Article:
Sitting in the seat brings me to my second favorite Sonata feature: the leather and headrests are La-Z-Boy soft. Hyundai clearly subscribes to the old American car school of thought when it comes to seat comfort: that car seats should have a little squishiness to them, with which I firmly (heh) agree.
The Sonata’s seats are gloriously plush. And as I was admiring how coddled my back and butt were, I made one more positive observation about the car: build quality on the door pulls, buttons and turn signal stalks seems very solid.
At night time, the Sonata beams a little ambient light into the cabin with a roof-mounted LED pointing downwards. I hate it, though I guess disabling it would only be a fuse or a piece of tape away. But I could not, for the life of me, figure out how to deactivate it otherwise. And given the Sonata’s general ease of use, I think that means it’s not something you’re supposed to be able to turn off.
Otherwise, the car was altogether inoffensive if a little on the slow side.
If you live in a population center and don’t spend weekend days off-road or on a race track, you probably spend most of your time driving between 5 and 65 mph on occasionally pocked but generally flat pavement. This is where the Sonata shines.
As long as you’re not in “Eco” mode, which we’ll talk about shortly, the Sonata accelerates from a stop to the speed limit smartly, absorbs imperfections in the road competently and comes back to a halt as soon as you need it to.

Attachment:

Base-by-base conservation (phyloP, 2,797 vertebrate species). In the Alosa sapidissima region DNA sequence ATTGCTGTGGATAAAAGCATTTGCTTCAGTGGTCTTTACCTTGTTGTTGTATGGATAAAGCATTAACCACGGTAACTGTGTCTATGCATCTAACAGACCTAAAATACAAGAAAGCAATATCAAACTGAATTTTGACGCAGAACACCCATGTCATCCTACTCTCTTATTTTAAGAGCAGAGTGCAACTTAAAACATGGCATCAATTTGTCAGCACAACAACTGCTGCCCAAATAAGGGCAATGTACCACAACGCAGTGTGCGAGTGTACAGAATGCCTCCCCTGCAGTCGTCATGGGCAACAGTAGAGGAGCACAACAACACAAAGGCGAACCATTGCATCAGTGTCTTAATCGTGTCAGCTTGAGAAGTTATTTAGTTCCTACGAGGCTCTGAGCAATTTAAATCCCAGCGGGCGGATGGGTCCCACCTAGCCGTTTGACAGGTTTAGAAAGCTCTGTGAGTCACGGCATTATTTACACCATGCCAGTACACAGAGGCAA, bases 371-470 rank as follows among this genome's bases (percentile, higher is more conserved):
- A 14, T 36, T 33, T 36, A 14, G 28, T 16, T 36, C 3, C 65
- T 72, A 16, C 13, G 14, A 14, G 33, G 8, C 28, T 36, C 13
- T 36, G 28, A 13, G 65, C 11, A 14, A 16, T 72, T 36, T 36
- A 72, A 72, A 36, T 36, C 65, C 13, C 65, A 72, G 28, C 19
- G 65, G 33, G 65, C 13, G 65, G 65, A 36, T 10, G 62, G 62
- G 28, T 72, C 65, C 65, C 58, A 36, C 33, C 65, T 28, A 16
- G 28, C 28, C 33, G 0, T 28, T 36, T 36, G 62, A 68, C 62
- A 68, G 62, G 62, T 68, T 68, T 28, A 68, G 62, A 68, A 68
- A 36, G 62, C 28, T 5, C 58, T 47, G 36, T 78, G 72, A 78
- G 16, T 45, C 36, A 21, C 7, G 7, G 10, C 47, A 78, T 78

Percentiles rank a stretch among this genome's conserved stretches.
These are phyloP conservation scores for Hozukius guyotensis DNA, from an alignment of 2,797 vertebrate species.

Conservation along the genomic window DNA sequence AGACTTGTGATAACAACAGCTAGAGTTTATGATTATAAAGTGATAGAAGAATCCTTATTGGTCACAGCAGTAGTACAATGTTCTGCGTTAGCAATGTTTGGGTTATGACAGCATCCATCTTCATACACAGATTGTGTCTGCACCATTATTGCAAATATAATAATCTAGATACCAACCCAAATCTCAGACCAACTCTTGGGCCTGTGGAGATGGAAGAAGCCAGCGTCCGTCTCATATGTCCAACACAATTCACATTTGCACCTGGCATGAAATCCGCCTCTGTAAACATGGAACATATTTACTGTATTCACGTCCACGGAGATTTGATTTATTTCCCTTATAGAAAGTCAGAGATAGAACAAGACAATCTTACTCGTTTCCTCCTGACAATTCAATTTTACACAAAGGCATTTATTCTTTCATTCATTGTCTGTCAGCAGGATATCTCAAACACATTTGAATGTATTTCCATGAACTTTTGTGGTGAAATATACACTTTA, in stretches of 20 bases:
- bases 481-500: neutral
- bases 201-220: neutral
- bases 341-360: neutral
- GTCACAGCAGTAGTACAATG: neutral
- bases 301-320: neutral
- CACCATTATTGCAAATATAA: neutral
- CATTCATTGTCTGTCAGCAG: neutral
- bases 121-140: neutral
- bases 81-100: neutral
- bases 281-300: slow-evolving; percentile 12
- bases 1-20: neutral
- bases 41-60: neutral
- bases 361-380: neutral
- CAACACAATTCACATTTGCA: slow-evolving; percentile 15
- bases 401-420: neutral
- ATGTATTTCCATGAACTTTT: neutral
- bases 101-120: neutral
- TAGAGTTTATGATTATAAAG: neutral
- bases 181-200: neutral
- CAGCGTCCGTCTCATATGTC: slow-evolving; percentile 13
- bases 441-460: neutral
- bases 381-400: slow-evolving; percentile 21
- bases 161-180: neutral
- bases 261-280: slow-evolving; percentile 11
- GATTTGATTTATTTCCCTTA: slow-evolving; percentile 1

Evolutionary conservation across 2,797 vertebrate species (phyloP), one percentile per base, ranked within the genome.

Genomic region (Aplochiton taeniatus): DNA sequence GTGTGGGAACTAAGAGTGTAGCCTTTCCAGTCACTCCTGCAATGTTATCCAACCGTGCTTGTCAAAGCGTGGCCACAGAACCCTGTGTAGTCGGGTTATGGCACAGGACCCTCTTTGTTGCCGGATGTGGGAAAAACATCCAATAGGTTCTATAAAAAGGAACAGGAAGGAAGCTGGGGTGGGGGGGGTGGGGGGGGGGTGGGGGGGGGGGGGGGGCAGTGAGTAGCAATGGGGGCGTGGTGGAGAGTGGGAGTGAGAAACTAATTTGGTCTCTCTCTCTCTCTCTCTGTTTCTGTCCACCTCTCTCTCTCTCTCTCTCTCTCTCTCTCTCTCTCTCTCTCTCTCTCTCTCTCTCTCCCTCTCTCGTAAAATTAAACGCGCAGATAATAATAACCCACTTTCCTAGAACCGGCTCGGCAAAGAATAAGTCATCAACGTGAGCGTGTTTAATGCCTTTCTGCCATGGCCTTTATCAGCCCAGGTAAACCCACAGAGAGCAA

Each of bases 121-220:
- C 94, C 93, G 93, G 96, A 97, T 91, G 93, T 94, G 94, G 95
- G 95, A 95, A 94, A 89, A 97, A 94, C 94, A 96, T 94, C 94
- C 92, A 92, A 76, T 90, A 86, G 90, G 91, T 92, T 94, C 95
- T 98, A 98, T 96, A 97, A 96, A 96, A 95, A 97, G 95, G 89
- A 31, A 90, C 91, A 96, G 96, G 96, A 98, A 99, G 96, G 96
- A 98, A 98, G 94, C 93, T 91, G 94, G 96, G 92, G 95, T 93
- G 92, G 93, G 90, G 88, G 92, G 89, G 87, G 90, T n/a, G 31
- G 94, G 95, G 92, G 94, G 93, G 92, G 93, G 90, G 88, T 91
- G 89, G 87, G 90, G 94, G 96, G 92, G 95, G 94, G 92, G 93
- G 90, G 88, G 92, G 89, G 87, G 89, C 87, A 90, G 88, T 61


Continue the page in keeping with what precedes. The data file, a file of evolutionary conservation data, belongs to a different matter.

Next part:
In other words, the driving experience is altogether fine, which is exactly what many people want in a commuter car.
The Sonata’s driver aids are effective but not intrusive. Steering feels light and sufficiently accurate; the whole car seems surefooted. The gauges and screens are so easy to interpret and flip through that you’ll have a confident mastery of them without even thinking about cracking open the owner’s manual or YouTubing tutorials.
Between the soft seat and the whole car’s ease of use, the Sonata makes driving very comfortable. Painless, even. Which, again, is a big plus if you’re just trying to get from A to B as easily as you can. The robustness of the car’s touch points make it feel solid, too. Like the thing might actually survive past its impressively long warranty.
I didn’t bother driving the Sonata hard and neither should you. But I will say that the car’s responsiveness, at least in terms of acceleration, did seem markedly different in between the “Eco,” “Comfort” and “Sport” modes.
Eco almost felt like the car was dragging an anchor, Sport was noticeably more enthusiastic and Comfort was the Goldilocks setting which felt fine pretty much all the time.